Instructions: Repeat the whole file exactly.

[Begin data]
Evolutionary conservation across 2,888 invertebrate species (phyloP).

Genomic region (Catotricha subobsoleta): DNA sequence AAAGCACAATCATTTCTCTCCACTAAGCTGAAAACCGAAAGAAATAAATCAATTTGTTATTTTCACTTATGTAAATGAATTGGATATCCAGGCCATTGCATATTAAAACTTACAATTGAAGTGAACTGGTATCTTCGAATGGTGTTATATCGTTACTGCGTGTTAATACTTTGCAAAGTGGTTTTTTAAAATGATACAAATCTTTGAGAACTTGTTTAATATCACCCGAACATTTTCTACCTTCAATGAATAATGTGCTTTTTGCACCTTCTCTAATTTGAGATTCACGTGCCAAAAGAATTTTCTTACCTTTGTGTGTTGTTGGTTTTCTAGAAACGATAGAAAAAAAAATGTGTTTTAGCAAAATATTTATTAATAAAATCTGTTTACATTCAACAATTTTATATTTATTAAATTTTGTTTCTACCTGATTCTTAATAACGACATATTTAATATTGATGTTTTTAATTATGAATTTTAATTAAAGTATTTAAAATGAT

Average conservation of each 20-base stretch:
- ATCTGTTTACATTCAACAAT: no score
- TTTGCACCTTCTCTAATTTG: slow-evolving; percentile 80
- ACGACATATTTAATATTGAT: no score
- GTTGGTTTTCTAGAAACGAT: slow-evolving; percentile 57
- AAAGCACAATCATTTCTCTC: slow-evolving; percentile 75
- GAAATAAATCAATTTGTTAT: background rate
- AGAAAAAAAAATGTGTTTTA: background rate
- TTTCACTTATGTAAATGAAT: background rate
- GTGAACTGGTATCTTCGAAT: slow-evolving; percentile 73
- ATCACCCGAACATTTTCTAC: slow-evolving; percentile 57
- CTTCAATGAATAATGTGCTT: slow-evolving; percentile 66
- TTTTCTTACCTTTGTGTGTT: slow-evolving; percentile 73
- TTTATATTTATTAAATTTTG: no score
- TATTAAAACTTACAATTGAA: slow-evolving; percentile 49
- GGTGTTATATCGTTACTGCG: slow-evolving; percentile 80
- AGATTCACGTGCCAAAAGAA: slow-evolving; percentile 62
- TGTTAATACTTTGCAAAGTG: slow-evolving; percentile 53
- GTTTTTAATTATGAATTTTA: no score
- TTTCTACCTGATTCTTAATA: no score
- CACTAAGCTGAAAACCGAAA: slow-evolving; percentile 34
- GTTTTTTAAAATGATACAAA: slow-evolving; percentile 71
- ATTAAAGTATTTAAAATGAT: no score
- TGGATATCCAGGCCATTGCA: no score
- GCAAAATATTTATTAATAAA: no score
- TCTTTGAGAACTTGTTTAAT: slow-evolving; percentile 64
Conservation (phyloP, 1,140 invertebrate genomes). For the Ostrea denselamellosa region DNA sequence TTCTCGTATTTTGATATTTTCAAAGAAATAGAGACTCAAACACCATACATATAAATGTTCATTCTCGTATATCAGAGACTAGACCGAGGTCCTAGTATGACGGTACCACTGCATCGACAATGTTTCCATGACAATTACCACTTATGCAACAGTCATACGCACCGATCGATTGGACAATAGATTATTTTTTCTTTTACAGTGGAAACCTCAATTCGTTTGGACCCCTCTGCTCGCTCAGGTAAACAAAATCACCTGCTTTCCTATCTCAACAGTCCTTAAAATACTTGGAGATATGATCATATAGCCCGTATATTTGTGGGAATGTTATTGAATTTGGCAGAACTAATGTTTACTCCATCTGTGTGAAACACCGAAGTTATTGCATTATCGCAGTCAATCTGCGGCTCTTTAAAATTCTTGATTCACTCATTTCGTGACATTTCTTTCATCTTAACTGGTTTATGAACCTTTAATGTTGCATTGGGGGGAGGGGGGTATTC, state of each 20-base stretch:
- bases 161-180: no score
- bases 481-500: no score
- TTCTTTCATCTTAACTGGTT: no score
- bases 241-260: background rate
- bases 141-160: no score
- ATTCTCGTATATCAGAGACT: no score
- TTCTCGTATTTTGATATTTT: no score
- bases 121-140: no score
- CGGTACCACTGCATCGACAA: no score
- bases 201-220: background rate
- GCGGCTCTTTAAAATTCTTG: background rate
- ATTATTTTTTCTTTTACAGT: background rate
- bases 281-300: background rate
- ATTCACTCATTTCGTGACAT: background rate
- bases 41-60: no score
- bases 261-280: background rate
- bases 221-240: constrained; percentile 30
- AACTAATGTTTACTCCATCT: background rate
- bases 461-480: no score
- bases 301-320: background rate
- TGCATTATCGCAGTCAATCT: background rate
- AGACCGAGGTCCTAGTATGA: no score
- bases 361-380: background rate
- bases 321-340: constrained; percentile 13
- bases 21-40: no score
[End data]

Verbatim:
Evolutionary conservation across 2,888 invertebrate species (phyloP).

Genomic region (Catotricha subobsoleta): DNA sequence AAAGCACAATCATTTCTCTCCACTAAGCTGAAAACCGAAAGAAATAAATCAATTTGTTATTTTCACTTATGTAAATGAATTGGATATCCAGGCCATTGCATATTAAAACTTACAATTGAAGTGAACTGGTATCTTCGAATGGTGTTATATCGTTACTGCGTGTTAATACTTTGCAAAGTGGTTTTTTAAAATGATACAAATCTTTGAGAACTTGTTTAATATCACCCGAACATTTTCTACCTTCAATGAATAATGTGCTTTTTGCACCTTCTCTAATTTGAGATTCACGTGCCAAAAGAATTTTCTTACCTTTGTGTGTTGTTGGTTTTCTAGAAACGATAGAAAAAAAAATGTGTTTTAGCAAAATATTTATTAATAAAATCTGTTTACATTCAACAATTTTATATTTATTAAATTTTGTTTCTACCTGATTCTTAATAACGACATATTTAATATTGATGTTTTTAATTATGAATTTTAATTAAAGTATTTAAAATGAT

Average conservation of each 20-base stretch:
- ATCTGTTTACATTCAACAAT: no score
- TTTGCACCTTCTCTAATTTG: slow-evolving; percentile 80
- ACGACATATTTAATATTGAT: no score
- GTTGGTTTTCTAGAAACGAT: slow-evolving; percentile 57
- AAAGCACAATCATTTCTCTC: slow-evolving; percentile 75
- GAAATAAATCAATTTGTTAT: background rate
- AGAAAAAAAAATGTGTTTTA: background rate
- TTTCACTTATGTAAATGAAT: background rate
- GTGAACTGGTATCTTCGAAT: slow-evolving; percentile 73
- ATCACCCGAACATTTTCTAC: slow-evolving; percentile 57
- CTTCAATGAATAATGTGCTT: slow-evolving; percentile 66
- TTTTCTTACCTTTGTGTGTT: slow-evolving; percentile 73
- TTTATATTTATTAAATTTTG: no score
- TATTAAAACTTACAATTGAA: slow-evolving; percentile 49
- GGTGTTATATCGTTACTGCG: slow-evolving; percentile 80
- AGATTCACGTGCCAAAAGAA: slow-evolving; percentile 62
- TGTTAATACTTTGCAAAGTG: slow-evolving; percentile 53
- GTTTTTAATTATGAATTTTA: no score
- TTTCTACCTGATTCTTAATA: no score
- CACTAAGCTGAAAACCGAAA: slow-evolving; percentile 34
- GTTTTTTAAAATGATACAAA: slow-evolving; percentile 71
- ATTAAAGTATTTAAAATGAT: no score
- TGGATATCCAGGCCATTGCA: no score
- GCAAAATATTTATTAATAAA: no score
- TCTTTGAGAACTTGTTTAAT: slow-evolving; percentile 64
Conservation (phyloP, 1,140 invertebrate genomes). For the Ostrea denselamellosa region DNA sequence TTCTCGTATTTTGATATTTTCAAAGAAATAGAGACTCAAACACCATACATATAAATGTTCATTCTCGTATATCAGAGACTAGACCGAGGTCCTAGTATGACGGTACCACTGCATCGACAATGTTTCCATGACAATTACCACTTATGCAACAGTCATACGCACCGATCGATTGGACAATAGATTATTTTTTCTTTTACAGTGGAAACCTCAATTCGTTTGGACCCCTCTGCTCGCTCAGGTAAACAAAATCACCTGCTTTCCTATCTCAACAGTCCTTAAAATACTTGGAGATATGATCATATAGCCCGTATATTTGTGGGAATGTTATTGAATTTGGCAGAACTAATGTTTACTCCATCTGTGTGAAACACCGAAGTTATTGCATTATCGCAGTCAATCTGCGGCTCTTTAAAATTCTTGATTCACTCATTTCGTGACATTTCTTTCATCTTAACTGGTTTATGAACCTTTAATGTTGCATTGGGGGGAGGGGGGTATTC, state of each 20-base stretch:
- bases 161-180: no score
- bases 481-500: no score
- TTCTTTCATCTTAACTGGTT: no score
- bases 241-260: background rate
- bases 141-160: no score
- ATTCTCGTATATCAGAGACT: no score
- TTCTCGTATTTTGATATTTT: no score
- bases 121-140: no score
- CGGTACCACTGCATCGACAA: no score
- bases 201-220: background rate
- GCGGCTCTTTAAAATTCTTG: background rate
- ATTATTTTTTCTTTTACAGT: background rate
- bases 281-300: background rate
- ATTCACTCATTTCGTGACAT: background rate
- bases 41-60: no score
- bases 261-280: background rate
- bases 221-240: constrained; percentile 30
- AACTAATGTTTACTCCATCT: background rate
- bases 461-480: no score
- bases 301-320: background rate
- TGCATTATCGCAGTCAATCT: background rate
- AGACCGAGGTCCTAGTATGA: no score
- bases 361-380: background rate
- bases 321-340: constrained; percentile 13
- bases 21-40: no score